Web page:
Sunday, December 12, 2010


"The point is, ladies and gentleman, that greed, for lack of a better word, is good. Greed is right, greed works. Greed clarifies, cuts through, and captures the essence of the evolutionary spirit. Greed, in all of its forms; greed for life, for money, for love, knowledge has marked the upward surge of mankind. And greed, you mark my words, will not only save Teldar Paper, but that other malfunctioning corporation called the USA. Thank you very much."
- Gordon Gekko (Michael Douglas), Wall Street (1987)

"There are seven deadly sins, Captain. Gluttony, greed, sloth, wrath, pride, lust, and envy."
- Detective William Somerset (Morgan Freeman), Se7en (1995)

When the subject of the Seven Deadly sins comes up, I can remember them without too much difficulty because of the movie Se7en starring Brad Pitt and Morgan Freeman. I can picture the scene for Greed of a lawyer having died in his office trying to excise and place a pound of his flesh onto a scale.

On Saturday, Mark Madoff was found dead in his home of apparent suicide on the two-year anniversary of his father's conviction. Mark was the 46-year old eldest son of Bernard Madoff, who is serving a 150-year sentence for committing perhaps the largest fraud in history via a $50 billion Ponzi scheme. Romans 6:23 says "For the wages of sin are death..."

Greed seemed to be the theme of the last two games I played in the Holiday Swiss. In the first, I was the beneficiary of my opponent's excess greed. For you readers, I'm giving away some of my opening secrets as this is my gambit variation of the 2...Nf6 Scandinavian when I let White hold the extra pawn and offer a second one on move 8.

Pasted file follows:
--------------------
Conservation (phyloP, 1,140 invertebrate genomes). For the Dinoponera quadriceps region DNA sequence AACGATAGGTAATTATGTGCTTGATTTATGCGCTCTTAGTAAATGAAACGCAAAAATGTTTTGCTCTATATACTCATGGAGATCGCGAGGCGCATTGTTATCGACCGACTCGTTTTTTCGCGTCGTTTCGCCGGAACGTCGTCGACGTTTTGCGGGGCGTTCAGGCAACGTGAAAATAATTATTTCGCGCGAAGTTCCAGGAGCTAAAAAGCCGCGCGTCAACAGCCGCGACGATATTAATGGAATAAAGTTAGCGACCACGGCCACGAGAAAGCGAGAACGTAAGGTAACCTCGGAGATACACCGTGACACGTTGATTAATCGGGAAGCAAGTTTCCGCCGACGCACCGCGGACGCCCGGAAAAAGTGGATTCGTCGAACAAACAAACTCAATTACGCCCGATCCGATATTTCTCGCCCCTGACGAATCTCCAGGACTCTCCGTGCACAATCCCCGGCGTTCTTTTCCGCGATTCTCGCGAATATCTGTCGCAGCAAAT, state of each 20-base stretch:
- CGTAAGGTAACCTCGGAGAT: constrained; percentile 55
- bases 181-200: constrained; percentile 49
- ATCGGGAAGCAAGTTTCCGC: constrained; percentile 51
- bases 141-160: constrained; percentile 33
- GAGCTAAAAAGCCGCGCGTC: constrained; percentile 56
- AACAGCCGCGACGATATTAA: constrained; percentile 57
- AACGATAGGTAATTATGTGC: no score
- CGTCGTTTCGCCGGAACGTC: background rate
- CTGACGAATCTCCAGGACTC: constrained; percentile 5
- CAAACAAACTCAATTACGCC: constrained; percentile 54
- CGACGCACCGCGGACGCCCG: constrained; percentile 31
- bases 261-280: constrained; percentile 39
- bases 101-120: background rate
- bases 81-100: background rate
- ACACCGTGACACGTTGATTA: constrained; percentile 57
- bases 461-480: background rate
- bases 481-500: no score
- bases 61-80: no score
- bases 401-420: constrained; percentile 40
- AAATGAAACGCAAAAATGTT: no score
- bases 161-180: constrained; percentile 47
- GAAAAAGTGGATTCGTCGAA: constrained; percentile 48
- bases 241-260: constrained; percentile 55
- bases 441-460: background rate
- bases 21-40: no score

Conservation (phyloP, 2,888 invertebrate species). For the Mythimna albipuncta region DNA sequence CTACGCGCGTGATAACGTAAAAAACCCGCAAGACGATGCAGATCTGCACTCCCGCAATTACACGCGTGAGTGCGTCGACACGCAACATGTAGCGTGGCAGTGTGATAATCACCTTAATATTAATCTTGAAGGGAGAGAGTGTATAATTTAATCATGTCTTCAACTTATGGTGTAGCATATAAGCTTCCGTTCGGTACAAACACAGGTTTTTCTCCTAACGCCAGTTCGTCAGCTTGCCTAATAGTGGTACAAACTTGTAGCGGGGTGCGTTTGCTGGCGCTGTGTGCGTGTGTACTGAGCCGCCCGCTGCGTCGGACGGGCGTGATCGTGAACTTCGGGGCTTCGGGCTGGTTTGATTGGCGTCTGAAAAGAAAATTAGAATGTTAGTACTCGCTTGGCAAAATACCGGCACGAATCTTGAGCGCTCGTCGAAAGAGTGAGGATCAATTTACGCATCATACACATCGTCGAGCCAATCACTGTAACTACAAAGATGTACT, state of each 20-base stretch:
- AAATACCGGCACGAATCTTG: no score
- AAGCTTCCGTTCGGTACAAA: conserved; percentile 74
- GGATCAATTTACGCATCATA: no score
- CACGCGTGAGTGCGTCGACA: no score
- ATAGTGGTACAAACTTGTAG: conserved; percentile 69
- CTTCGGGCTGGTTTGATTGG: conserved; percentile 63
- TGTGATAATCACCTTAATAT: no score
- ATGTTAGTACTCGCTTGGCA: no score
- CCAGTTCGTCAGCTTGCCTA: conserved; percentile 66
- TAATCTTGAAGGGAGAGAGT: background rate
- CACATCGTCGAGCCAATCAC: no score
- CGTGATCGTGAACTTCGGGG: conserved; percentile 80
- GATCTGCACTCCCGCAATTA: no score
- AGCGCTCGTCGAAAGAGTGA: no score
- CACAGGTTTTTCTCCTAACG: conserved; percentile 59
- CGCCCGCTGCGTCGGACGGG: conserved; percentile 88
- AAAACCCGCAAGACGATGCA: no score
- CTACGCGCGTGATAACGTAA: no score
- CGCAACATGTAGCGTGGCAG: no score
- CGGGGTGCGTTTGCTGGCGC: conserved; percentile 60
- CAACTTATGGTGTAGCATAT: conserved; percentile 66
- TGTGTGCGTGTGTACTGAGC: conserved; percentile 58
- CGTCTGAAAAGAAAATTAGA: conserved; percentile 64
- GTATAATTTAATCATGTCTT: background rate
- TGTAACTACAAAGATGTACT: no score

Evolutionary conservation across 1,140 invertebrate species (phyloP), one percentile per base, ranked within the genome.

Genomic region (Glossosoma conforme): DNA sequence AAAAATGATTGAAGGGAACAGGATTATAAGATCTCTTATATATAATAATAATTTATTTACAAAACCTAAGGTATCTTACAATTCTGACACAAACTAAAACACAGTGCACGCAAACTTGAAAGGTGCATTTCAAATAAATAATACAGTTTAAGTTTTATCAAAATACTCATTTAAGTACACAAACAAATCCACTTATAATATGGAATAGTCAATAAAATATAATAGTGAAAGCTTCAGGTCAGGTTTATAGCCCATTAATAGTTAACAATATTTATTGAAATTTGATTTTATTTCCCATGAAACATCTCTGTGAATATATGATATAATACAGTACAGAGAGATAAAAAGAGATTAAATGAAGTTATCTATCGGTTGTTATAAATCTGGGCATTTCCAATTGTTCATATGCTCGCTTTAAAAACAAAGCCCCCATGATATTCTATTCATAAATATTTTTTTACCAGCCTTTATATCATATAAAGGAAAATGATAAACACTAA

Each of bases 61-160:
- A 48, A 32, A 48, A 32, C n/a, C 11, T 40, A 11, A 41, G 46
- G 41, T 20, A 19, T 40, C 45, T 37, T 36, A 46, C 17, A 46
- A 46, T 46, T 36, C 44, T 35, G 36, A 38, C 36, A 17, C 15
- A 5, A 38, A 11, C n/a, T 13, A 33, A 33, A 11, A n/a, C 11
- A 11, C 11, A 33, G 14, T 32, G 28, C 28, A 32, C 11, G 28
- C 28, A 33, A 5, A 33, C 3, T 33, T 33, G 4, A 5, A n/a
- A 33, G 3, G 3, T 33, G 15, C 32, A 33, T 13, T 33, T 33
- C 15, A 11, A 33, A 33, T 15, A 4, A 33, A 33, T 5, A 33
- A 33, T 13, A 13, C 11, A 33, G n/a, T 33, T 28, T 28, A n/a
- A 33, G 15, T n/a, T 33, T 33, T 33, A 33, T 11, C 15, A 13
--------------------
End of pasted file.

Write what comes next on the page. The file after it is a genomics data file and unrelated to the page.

It was fun being a gambiteer since I could foresee the negative consequences for my opponent giving into greed. To demonstrate that this glass-house dweller is not here just to cast stones, here is the more recent game where I was summarily punished for my own greed mixed with a little sloth for not calculating thoroughly.

So the wages of greed in chess are checkmate.

In Jonathan Rowson's book, The Seven Deadly Chess Sins, he spends some time in the Extended Preface discussing sin and theology and its relevance to chess. It's quite a good read that makes me sorry I haven't made more time for more of Rowson's writings. He enumerates the deadly chess sins as thinking, blinking, wanting, materialism, egoism, perfectionism, and looseness. Specifically, he tries to equate materialism with gluttony, to which I cried foul because I thought materialism was squarely equal to greed.

It doesn't seem fair that for the most part, avaricious computers can do well with greed and materialism because any negative repercussions are usually within their brute force calculating horizons.

"What shall it profit a man if he gains material but loses the game?"
- Caissa 16:26